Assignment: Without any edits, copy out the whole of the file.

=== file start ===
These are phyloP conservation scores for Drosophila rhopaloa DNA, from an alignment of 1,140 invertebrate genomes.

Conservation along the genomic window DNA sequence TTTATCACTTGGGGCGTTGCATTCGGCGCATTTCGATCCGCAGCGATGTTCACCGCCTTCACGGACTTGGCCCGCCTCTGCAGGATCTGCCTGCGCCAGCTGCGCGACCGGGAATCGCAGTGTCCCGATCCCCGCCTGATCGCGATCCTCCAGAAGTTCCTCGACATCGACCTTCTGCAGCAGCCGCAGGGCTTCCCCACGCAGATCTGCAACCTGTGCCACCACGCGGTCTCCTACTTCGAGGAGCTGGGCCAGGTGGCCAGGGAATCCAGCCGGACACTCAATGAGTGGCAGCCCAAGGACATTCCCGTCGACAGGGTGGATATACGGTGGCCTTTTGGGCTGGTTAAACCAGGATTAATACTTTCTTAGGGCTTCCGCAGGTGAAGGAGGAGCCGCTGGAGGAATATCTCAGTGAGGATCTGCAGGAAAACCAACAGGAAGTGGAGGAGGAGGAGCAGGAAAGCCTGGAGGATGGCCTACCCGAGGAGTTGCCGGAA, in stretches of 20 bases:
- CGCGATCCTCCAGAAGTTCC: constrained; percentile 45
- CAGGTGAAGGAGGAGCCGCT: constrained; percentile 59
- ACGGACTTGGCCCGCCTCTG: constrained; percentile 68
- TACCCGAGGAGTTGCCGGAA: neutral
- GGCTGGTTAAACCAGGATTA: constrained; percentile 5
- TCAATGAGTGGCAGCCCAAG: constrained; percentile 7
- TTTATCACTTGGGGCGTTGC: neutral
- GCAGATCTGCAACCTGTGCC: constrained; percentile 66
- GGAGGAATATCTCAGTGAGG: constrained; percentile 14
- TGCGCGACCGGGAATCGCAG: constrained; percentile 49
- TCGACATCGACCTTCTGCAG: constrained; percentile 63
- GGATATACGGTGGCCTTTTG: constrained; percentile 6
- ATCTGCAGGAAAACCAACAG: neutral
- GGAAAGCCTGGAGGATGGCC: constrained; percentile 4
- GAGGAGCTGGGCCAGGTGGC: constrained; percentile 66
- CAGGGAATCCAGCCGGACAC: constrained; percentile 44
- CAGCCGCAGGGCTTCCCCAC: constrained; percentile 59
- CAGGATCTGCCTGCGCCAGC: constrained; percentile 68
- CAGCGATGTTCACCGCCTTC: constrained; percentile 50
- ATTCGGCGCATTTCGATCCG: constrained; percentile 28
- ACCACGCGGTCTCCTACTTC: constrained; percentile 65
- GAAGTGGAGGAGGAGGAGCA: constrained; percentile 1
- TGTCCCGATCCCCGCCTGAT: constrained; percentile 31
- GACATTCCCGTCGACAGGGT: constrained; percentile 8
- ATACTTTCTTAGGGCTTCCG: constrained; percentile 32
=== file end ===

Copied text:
These are phyloP conservation scores for Drosophila rhopaloa DNA, from an alignment of 1,140 invertebrate genomes.

Conservation along the genomic window DNA sequence TTTATCACTTGGGGCGTTGCATTCGGCGCATTTCGATCCGCAGCGATGTTCACCGCCTTCACGGACTTGGCCCGCCTCTGCAGGATCTGCCTGCGCCAGCTGCGCGACCGGGAATCGCAGTGTCCCGATCCCCGCCTGATCGCGATCCTCCAGAAGTTCCTCGACATCGACCTTCTGCAGCAGCCGCAGGGCTTCCCCACGCAGATCTGCAACCTGTGCCACCACGCGGTCTCCTACTTCGAGGAGCTGGGCCAGGTGGCCAGGGAATCCAGCCGGACACTCAATGAGTGGCAGCCCAAGGACATTCCCGTCGACAGGGTGGATATACGGTGGCCTTTTGGGCTGGTTAAACCAGGATTAATACTTTCTTAGGGCTTCCGCAGGTGAAGGAGGAGCCGCTGGAGGAATATCTCAGTGAGGATCTGCAGGAAAACCAACAGGAAGTGGAGGAGGAGGAGCAGGAAAGCCTGGAGGATGGCCTACCCGAGGAGTTGCCGGAA, in stretches of 20 bases:
- CGCGATCCTCCAGAAGTTCC: constrained; percentile 45
- CAGGTGAAGGAGGAGCCGCT: constrained; percentile 59
- ACGGACTTGGCCCGCCTCTG: constrained; percentile 68
- TACCCGAGGAGTTGCCGGAA: neutral
- GGCTGGTTAAACCAGGATTA: constrained; percentile 5
- TCAATGAGTGGCAGCCCAAG: constrained; percentile 7
- TTTATCACTTGGGGCGTTGC: neutral
- GCAGATCTGCAACCTGTGCC: constrained; percentile 66
- GGAGGAATATCTCAGTGAGG: constrained; percentile 14
- TGCGCGACCGGGAATCGCAG: constrained; percentile 49
- TCGACATCGACCTTCTGCAG: constrained; percentile 63
- GGATATACGGTGGCCTTTTG: constrained; percentile 6
- ATCTGCAGGAAAACCAACAG: neutral
- GGAAAGCCTGGAGGATGGCC: constrained; percentile 4
- GAGGAGCTGGGCCAGGTGGC: constrained; percentile 66
- CAGGGAATCCAGCCGGACAC: constrained; percentile 44
- CAGCCGCAGGGCTTCCCCAC: constrained; percentile 59
- CAGGATCTGCCTGCGCCAGC: constrained; percentile 68
- CAGCGATGTTCACCGCCTTC: constrained; percentile 50
- ATTCGGCGCATTTCGATCCG: constrained; percentile 28
- ACCACGCGGTCTCCTACTTC: constrained; percentile 65
- GAAGTGGAGGAGGAGGAGCA: constrained; percentile 1
- TGTCCCGATCCCCGCCTGAT: constrained; percentile 31
- GACATTCCCGTCGACAGGGT: constrained; percentile 8
- ATACTTTCTTAGGGCTTCCG: constrained; percentile 32